The life of Raya Dunayevskaya fused intense philosophical investigation with active engagement in liberatory social struggles. Dunayevskaya advanced a unique theory of state-capitalism, originated the philosophy of Marxist-Humanism, and founded News and Letters Committees.
Dunayevskaya, born in the Ukraine, settled in Chicago in 1922. As a teenager, she was active in the Young Workers League, a communist youth organization, and the American Negro Labor Congress. Dunayevskaya worked as Leon Trotsky’s Russian-language secretary from 1937 to 1938 in Mexico. Following the Hitler-Stalin pact, Dunayevskaya broke with Trotsky, rejecting his defense of Russia as a workers’ state.
This break led to her collaboration with C. L. R. James, a Trinidadian Marxist. In 1941, they formed the state-capitalist, or Johnson-Forest Tendency, in the American Trotskyist movement. In the early 1940s, Dunayevskaya undertook a seminal study of Russia’s first Five-Year Plans and concluded that Russia was developing in a state-capitalist, not a socialist, direction.
Dunayevskaya’s analysis is unique in that it treats state-capitalism as a new phase in the development of global capitalism. She posited, in opposition to this new phase, both new revolutionary subjects—rank and file workers, African Americans, women, and youth—and new philosophical ground, by way of an original engagement with Marx’s Economic and Philosophic Manuscripts of 1844 and V. I. Lenin’s 1914 Philosophic Notebooks.
In 1953, Dunayevskaya composed two letters on the “absolutes”of G. W. F. Hegel. In this controversial reading of Hegel, Dunayevskaya locates a dual movement: a movement, in her words, from practice that is itself a form of theory and a movement from theory reaching to philosophy. The letters posit the self-development of revolutionary subjects, through engagement with a philosophy of revolution, as an alternative to both the vanguard party and the view that spontaneous activity alone will give rise to a new society. Dunayevskaya would later identify these letters as the philosophic breakthrough from which her Marxist-Humanism developed.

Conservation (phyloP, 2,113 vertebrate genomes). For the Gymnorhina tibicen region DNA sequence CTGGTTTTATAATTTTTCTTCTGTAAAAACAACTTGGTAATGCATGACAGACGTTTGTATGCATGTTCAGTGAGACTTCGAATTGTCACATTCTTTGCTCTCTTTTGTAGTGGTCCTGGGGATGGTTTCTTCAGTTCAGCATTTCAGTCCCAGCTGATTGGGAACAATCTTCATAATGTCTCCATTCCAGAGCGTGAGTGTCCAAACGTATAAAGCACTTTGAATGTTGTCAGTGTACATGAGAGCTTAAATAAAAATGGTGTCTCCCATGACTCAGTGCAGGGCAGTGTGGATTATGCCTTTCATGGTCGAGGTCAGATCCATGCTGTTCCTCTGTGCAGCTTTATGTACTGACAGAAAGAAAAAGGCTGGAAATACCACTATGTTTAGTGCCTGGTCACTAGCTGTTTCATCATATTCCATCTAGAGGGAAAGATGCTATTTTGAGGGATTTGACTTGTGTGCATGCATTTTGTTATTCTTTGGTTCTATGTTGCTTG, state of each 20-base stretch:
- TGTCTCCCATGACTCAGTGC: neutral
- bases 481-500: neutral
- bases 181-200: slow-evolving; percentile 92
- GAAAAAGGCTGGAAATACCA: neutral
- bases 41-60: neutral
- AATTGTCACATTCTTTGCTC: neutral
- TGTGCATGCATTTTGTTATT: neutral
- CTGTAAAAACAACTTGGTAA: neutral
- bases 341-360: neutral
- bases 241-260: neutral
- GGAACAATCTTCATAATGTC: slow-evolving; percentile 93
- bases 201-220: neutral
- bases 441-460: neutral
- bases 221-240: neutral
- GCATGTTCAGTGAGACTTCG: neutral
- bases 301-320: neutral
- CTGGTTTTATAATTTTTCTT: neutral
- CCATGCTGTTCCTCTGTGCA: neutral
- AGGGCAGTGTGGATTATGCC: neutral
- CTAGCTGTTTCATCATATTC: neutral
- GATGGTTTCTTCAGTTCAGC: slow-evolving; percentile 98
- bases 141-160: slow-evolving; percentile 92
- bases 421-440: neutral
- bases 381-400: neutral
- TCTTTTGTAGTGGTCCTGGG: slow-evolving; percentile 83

Dunayevskaya, in 1955, founded a Marxist-Humanist organization, News and Letters Committees. In 1958, she published Marxism and Freedom, which explores such diverse ground as the influence of the Paris Commune on Marx’s Capital, Lenin’s plunge into the Hegelian dialectic with the outbreak of World War I, and the struggle of American workers against automation. In her 1973 Philosophy and Revolution, Dunayevskaya focuses on the integrality of philosophy and revolution, tracing the relation historically, and emphasizing the Hegelian concept of absolute negativity.
Dunayevskaya’s 1982 Rosa Luxemburg, Women’s Liberation, and Marx’s Philosophy of Revolution discusses Luxemburg’s feminism and anti-colonialism, explores Marx’s Ethnological Notebooks, and introduces the pejorative category of “post-Marx Marxism,”beginning with the work of Frederick Engels. As her life was drawing to a close, Dunayevskaya prepared extensive notes for a book on philosophy and organization titled Dialectics of Organization and Philosophy: The “Party”and Forms of Organization Born Out of Spontaneity.
Luxemburg, Rosa; Marxist Theory; Trotskyism
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